Ignore the Activist Investors: Pepsi Still Satisfies
Having outperformed its chief nemesis in some critical metrics over the past couple of quarters, I believe management is on the right track. But just like eating one potato chip, investors are far from content.
Pepsi shareholders, led by activist investor Nelson Peltz, are demanding drastic operational changes. They are pleading for the company to breakup its beverage business from its snack food operation. They believe Pepsi would generate significantly more value through a key acquisition. These demands are being made despite the fact that Pepsi shares have led Coca-Cola's by as much as 15% over the past several months.
The name at the top of investors' shopping list is snack-food giant Mondelez
For that matter, weak volume and compressed margins have been the story within the entire food and beverage sector. As I've pointed out recently, Pepsi is battling a shift in beverage consumption due to (among other things) nutritional fears. Obesity has become an issue for nearly 40% of Americans and has become a global concern.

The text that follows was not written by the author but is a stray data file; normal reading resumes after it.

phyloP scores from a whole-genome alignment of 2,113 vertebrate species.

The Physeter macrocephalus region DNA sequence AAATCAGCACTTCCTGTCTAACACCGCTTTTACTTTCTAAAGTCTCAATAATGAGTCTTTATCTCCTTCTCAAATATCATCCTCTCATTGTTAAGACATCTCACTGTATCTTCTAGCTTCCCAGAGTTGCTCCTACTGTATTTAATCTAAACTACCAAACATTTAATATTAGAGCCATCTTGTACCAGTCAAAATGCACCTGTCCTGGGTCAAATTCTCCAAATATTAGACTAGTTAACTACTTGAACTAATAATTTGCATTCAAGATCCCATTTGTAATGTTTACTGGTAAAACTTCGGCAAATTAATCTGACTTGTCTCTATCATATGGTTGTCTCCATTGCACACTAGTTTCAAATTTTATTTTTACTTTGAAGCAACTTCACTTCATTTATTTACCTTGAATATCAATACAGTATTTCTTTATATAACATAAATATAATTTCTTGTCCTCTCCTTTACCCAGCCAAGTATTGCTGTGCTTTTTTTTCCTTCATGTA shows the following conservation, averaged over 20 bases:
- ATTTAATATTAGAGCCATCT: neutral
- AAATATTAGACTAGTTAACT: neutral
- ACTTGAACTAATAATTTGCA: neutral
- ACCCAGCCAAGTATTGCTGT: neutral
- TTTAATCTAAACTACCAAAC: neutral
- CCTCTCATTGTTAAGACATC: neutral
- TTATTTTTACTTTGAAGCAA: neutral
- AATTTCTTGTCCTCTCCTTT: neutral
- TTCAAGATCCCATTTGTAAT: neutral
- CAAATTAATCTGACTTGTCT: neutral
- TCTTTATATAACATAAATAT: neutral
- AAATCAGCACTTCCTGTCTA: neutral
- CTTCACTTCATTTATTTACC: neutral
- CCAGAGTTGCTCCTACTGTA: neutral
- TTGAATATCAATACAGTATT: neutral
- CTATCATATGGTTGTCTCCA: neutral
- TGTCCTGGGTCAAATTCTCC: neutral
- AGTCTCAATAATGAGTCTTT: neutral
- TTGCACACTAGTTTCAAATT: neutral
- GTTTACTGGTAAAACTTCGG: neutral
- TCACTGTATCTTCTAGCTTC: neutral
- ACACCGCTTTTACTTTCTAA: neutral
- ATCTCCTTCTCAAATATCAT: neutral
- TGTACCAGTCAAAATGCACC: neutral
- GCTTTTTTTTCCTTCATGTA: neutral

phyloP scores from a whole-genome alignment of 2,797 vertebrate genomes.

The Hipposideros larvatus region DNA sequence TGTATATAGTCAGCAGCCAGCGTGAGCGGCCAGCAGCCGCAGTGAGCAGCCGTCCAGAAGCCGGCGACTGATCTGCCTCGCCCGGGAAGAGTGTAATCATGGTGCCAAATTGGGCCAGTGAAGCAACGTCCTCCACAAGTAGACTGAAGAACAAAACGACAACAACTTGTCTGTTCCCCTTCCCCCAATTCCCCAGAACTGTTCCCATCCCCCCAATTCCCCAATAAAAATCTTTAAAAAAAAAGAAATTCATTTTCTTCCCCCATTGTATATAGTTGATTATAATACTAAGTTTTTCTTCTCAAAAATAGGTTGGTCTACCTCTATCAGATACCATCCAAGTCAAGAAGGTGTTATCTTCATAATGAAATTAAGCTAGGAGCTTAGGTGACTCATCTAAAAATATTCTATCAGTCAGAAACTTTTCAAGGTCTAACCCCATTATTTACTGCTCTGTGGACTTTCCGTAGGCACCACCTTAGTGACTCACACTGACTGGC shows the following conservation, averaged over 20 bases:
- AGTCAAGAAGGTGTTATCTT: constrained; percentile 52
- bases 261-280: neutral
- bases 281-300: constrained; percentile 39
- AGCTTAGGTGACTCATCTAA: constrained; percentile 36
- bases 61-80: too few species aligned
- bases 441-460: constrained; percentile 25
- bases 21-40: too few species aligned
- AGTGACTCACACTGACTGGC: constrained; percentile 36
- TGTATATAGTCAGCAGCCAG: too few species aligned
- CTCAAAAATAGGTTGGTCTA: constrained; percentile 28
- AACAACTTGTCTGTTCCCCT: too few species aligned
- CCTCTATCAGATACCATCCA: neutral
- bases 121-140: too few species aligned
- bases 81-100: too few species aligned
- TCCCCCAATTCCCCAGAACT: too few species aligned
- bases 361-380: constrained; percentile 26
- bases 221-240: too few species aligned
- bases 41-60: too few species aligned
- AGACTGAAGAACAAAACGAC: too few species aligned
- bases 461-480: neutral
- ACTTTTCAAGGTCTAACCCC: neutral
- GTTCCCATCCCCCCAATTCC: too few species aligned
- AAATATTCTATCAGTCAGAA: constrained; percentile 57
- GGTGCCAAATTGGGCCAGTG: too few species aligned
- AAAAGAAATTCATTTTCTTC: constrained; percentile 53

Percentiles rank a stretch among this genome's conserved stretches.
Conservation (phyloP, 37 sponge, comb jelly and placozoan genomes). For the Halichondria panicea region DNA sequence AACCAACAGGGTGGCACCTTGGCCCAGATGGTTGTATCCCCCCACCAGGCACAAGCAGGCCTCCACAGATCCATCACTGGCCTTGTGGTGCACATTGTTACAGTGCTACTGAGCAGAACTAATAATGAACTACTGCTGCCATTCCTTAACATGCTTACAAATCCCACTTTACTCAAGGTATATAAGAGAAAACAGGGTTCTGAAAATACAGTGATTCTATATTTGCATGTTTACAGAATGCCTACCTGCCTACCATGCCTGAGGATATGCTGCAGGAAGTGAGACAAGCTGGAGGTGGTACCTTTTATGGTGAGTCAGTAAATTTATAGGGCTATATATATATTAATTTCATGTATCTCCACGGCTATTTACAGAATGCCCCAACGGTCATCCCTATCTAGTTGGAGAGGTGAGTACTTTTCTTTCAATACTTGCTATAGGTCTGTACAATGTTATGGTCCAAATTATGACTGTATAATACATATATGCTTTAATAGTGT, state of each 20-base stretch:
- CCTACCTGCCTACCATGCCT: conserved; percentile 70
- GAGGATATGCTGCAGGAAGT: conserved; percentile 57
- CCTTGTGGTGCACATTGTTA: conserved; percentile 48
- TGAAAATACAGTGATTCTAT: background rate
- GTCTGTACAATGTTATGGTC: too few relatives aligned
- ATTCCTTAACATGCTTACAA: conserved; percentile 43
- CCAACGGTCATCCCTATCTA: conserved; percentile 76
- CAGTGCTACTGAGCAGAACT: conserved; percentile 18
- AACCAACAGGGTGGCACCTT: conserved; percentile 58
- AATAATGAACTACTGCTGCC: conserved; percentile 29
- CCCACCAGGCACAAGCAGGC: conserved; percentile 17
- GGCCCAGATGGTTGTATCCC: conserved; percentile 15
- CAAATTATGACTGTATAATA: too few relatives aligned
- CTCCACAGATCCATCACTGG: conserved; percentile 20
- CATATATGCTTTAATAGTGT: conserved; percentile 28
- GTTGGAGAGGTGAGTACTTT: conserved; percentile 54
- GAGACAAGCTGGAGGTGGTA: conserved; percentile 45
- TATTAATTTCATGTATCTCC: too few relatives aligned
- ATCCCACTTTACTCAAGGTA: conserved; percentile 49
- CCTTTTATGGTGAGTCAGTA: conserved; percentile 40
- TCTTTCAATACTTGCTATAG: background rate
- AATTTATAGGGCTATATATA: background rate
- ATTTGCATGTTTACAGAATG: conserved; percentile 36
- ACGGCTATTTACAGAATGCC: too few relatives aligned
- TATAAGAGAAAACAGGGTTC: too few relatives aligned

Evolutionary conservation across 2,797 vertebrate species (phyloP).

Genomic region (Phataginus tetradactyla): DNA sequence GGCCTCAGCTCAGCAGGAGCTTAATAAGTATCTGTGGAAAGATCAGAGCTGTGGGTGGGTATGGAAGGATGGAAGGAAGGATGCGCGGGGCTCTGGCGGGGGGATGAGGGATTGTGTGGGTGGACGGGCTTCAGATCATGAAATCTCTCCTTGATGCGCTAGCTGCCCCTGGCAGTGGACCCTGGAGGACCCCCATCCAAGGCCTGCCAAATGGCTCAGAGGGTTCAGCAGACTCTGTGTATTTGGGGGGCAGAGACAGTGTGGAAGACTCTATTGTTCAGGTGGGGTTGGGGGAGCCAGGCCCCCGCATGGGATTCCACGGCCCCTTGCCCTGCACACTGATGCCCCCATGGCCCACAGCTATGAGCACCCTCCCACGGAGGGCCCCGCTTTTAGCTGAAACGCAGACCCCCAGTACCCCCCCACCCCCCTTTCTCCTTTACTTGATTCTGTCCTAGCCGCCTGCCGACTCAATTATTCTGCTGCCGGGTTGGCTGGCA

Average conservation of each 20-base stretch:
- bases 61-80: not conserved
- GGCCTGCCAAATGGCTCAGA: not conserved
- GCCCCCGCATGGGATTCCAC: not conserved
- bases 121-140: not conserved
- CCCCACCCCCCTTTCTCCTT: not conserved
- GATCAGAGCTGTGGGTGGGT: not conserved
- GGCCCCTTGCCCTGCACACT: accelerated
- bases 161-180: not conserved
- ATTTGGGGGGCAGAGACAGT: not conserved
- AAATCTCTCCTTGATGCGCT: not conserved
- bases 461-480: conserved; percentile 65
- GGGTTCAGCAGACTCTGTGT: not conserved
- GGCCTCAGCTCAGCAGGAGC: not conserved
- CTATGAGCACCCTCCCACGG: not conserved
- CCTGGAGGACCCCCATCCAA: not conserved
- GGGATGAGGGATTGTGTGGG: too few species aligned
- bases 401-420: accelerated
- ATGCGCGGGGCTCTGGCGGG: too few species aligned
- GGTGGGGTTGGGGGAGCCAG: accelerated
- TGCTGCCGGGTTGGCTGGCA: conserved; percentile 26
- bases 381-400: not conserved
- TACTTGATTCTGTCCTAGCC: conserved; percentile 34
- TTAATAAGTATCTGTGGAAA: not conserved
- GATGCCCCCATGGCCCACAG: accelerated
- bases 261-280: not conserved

To that end, acquiring Mondelez, which specializes in sweet snack foods, won't fix this. Nor will it help spur higher beverage consumption. Pepsi's Frito-Lay business, which posted 4% growth in the fourth quarter, continues to be the strength of the overall operation. Not to mention, almost all of the growth was organic.
Thus, Pepsi's salty snacks are outperforming Mondelez's sweet snacks by a decent margin. As for Pepsi "catching up" to Coca-Cola, given that Pepsi's year-over-year revenues increased 1% this quarter compared to Coca-Cola's 4% decline, an argument can be made that Pepsi has already surpassed its chief rival. This is now the third consecutive quarter in which Pepsi has bested Coke in terms of performance.